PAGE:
After EAE is induced, mice with intact Peli1 have a gradual depletion of Traf3 in their microglia. Traf3 accumulated in the microglia of Peli1 knockout mice. EAE was restored in Peli1 knockout mice when Traf3 was inhibited.

Sun said the team is studying the pathway in human multiple sclerosis to replicate their findings and explore the possibilities for potentially treating MS.


'/>"/>

Contact: Scott Merville
smerville@mdanderson.org
713-792-0661
University of Texas M. D. Anderson Cancer Center
Source:Eurekalert

Related medicine news :

1. Study Suggests Vaccine May Help Kids With Brain Cancer
2. Study reveals how cancer drug causes diabetic-like state
3. Coffee Drinking in Pregnancy Wont Lead to Sleepless Baby: Study
4. Lower GI problems plague many with rheumatoid arthritis, Mayo Clinic study finds
5. Veggies Like Broccoli, Cabbage May Help Fight Breast Cancer: Study
6. No Added Cancer Risk From Hip Replacement Materials: Study
7. Reported Decline in U.S. Pneumonia Deaths May Be False: Study
8. Early Study Finds Some Promise for Lung Cancer Vaccine
9. Narcissists Often Ace Job Interviews, Study Finds
10. Sexual objectification of female artists in music videos exists regardless of race, MU study finds
11. Soy may alleviate hot flashes in menopause, large-scale study finds
Post Your Comments:
*Name:
*Comment:
*Email:
(Date:5/1/2016)... ... May 01, 2016 , ... Outdoor Growing Bans Are Sweeping California, ... put the law in the hands of the local communities to decide ... voted to allow counties to vote on growing regulations by 3/1/2016 or be forced ...
(Date:4/30/2016)... , ... April 30, 2016 , ... ... Carol Francis Talk Radio with Hypnotherapist, Mary O'Maley. What is hypnosis and ... habit control (substances, smoking, weight control), pain relief (chronic and acute), birthing processes ...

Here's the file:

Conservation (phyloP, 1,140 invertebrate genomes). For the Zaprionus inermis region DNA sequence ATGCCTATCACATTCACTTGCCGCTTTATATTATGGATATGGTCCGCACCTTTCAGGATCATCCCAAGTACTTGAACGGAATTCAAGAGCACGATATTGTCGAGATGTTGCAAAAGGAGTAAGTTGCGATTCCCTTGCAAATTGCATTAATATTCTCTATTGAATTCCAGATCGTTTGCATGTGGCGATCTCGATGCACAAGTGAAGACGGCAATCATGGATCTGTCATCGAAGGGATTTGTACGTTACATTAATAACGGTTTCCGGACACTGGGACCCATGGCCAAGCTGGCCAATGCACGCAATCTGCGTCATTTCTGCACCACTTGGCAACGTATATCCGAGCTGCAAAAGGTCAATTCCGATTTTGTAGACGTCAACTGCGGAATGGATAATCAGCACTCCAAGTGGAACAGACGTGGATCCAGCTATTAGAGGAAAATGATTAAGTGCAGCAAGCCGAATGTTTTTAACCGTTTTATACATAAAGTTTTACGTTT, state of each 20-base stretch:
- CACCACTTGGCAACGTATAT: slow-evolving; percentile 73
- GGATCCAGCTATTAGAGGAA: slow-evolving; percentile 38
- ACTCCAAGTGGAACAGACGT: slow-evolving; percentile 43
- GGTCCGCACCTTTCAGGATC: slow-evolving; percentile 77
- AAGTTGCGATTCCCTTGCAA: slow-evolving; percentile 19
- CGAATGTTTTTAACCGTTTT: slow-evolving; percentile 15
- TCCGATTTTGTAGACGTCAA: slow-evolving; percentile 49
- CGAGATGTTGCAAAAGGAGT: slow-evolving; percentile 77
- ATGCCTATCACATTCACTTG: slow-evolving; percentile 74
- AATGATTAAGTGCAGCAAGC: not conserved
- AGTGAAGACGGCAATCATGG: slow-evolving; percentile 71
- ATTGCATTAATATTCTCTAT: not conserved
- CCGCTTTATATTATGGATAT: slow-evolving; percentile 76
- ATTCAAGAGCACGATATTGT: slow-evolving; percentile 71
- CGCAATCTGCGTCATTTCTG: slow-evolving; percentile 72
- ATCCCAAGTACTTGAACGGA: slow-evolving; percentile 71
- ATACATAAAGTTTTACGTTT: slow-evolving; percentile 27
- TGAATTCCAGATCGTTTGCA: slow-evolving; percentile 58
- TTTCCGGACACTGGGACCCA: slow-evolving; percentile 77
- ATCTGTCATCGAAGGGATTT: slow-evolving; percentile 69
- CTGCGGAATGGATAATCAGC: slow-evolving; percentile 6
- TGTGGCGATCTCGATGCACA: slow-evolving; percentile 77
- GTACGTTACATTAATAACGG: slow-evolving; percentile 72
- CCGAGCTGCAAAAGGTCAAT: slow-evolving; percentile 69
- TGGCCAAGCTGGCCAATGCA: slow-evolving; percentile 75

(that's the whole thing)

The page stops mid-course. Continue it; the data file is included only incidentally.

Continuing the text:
(Date:4/30/2016)... ... April 30, 2016 , ... ... 2016 questioned the use of the HyProCure sinus tarsi implant. ( http://www.cbc.ca/news/canada/ottawa/banned-quebec-dentist-pierre-dupont-working-as-chiropodist-in-ottawa-1.3515494 ... EOTTS-HyProCure is a minimally invasive procedure performed, when indicated, to correct the ...
(Date:4/29/2016)... ... April 30, 2016 , ... Mercy College is expanding ... The following programs will be expanding due to high demand: Master of Business Administration ... will begin this summer. , School of Business Graduate Program Chair Dr. ...
(Date:4/29/2016)... Sedona, Arizona (PRWEB) , ... April 29, 2016 ... ... Shamanic Healing and Spiritual Awakening , announces the addition Onnit brand Alpha BRAIN ... , The addition of Onnit brain and mood optimization products to the store ...
Breaking Medicine News(10 mins):
(Date:4/27/2016)... , April 27, 2016 Shire ... Jeff Poulton , Chief Financial Officer, will present at ... Boston, MA on Wednesday, May 04, 2016, ... webcast will be available on the Presentations and Webcasts section ... replay of the webcast will be available on this same ...
(Date:4/27/2016)... Global  urinalysis market  is ... 2022, according to a new report by Grand ... http://photos.prnewswire.com/prnh/20150105/723757 ) , Automation is ... accuracy delivered by the new generation urinalysis devices ... instruments and consumables. For instance, the automatic bench-top ...
(Date:4/26/2016)... , April 26, 2016 Diplomat Pharmacy, ... of Jennifer Hagerman , Pharm D., to Vice ... growing role at Diplomat, Hagerman will continue to lead ... company that delivers custom education and training to Diplomat ... specialty pharmacy industry. Diplomat University also houses the quality ...
Breaking Medicine Technology: